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Ranka Junge   Professor  Institute, Department or Faculty Head 
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Ranka Junge published an article in May 2018.
Top co-authors See all
Morris Villarroel

162 shared publications

Universidad Politécnica de Madrid, ETSIAAB, Dept. Producción Agraria, Avda. Puerta de Hierro 2, 28040 Madrid

Maurizio Borin

73 shared publications

Department of Agronomy, Food, Natural Resources, Animals and Environment (DAFNAE), University of Padova, Viale dell’Università, 16, 35020 Legnaro, Italy

Ignacio Plaza

39 shared publications

Universidad Politécnica de Madriid, y CSIC

Paolo Sambo

39 shared publications

Agripolis – University of Padova Department of Agronomy, Food, Natural resources, Animals and Environment Legnaro Italy

Sebastian Jaenicke

28 shared publications

Dept. Bioinformatics and Systems Biology, Justus-Liebig University Gießen, Heinrich-Buff-Ring 58, 35392 Giessen, Germany

32
Publications
57
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100
Citations
Publication Record
Distribution of Articles published per year 
(1989 - 2018)
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Article 0 Reads 1 Citation Extension of Aquaponic Water Use for NFT Baby-Leaf Production: Mizuna and Rocket Salad Carlo Nicoletto, Carmelo Maucieri, Alex Mathis, Zala Schmaut... Published: 17 May 2018
Agronomy, doi: 10.3390/agronomy8050075
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Aquaponics is a recirculating technology that combines aquaculture with hydroponics. It allows nutrients from fish waste to feed plants and thus saves water and nutrients. However, there is a mismatch between the nutrients provided by the fish waste and plant needs. Because of this, some nutrients, notably N, tend to accumulate in the aquaponic water (APW or AP water). The aim of this study was to investigate how APW, which is depleted of P and K but still rich in N, could be further utilized. APW was used in a mesocosm and compared with APW from the same source that had been supplemented with macro-nutrients (complemented AP water or CAPW) and a hydroponic control (HC). Mizuna (M) and rocket salad (R) were used as short-cycle vegetable crops in a NFT system. The results revealed that the low production potential of APW was mainly caused by the lack of P and K. If these were supplemented, the yields were comparable to those in the HC. M yield in CAPW was significantly higher than that of HC, probably due to biostimulant effects connected to the organic components in the water as a result of fish farming. Water type, cultivation density, and intercropping significantly influenced the qualitative characteristics of the crop in terms of antioxidant compounds and minerals. Nitrate content in vegetables was lower than European regulation limits. The extended use of APW is viable if the missing nutrients are supplemented; this could be a strategy to increase the efficiency of water and nitrogen use, while further reducing environmental impact.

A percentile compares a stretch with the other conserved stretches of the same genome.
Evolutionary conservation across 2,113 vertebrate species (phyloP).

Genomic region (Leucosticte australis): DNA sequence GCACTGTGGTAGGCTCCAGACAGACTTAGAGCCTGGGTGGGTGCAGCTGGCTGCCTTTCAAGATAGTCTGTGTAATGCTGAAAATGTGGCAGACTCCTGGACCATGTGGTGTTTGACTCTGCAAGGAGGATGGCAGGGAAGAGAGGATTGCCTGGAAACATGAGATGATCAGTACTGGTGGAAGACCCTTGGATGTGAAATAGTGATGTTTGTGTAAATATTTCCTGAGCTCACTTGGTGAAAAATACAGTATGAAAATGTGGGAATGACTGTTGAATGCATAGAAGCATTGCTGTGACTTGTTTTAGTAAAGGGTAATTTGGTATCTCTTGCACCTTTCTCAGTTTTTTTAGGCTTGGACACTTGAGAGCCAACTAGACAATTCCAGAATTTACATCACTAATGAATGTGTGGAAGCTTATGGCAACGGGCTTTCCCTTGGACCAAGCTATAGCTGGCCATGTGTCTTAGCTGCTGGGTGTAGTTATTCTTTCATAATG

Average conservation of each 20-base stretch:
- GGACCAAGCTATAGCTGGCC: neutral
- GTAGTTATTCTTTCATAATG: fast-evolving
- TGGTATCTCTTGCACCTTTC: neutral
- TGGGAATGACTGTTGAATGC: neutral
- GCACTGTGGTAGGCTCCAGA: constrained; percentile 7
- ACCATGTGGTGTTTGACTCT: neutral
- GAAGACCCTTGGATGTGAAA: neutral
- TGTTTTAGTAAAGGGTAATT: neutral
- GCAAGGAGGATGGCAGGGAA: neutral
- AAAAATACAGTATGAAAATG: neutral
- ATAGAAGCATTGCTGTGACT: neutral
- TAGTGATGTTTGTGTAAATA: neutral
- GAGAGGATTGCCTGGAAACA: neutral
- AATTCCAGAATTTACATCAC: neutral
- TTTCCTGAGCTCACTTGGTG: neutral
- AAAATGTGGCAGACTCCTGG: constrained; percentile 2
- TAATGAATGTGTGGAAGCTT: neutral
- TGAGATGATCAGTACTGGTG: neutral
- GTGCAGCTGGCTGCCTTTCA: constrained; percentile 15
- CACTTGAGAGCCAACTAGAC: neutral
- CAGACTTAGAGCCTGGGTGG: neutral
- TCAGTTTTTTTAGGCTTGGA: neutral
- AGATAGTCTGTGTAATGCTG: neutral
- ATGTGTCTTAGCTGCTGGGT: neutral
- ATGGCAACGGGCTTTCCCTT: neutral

Article 8 Reads 1 Citation Analysis of aquaponics as an emerging technological innovation system Bettina König, Judith Janker, Tilman Reinhardt, Morris Villa... Published: 01 April 2018
Journal of Cleaner Production, doi: 10.1016/j.jclepro.2018.01.037
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Article 0 Reads 0 Citations Nutrient Management in Aquaponics: Comparison of Three Approaches for Cultivating Lettuce, Mint and Mushroom Herb Valentina Nozzi, Andreas Graber, Zala Schmautz, Alex Mathis,... Published: 07 March 2018
Agronomy, doi: 10.3390/agronomy8030027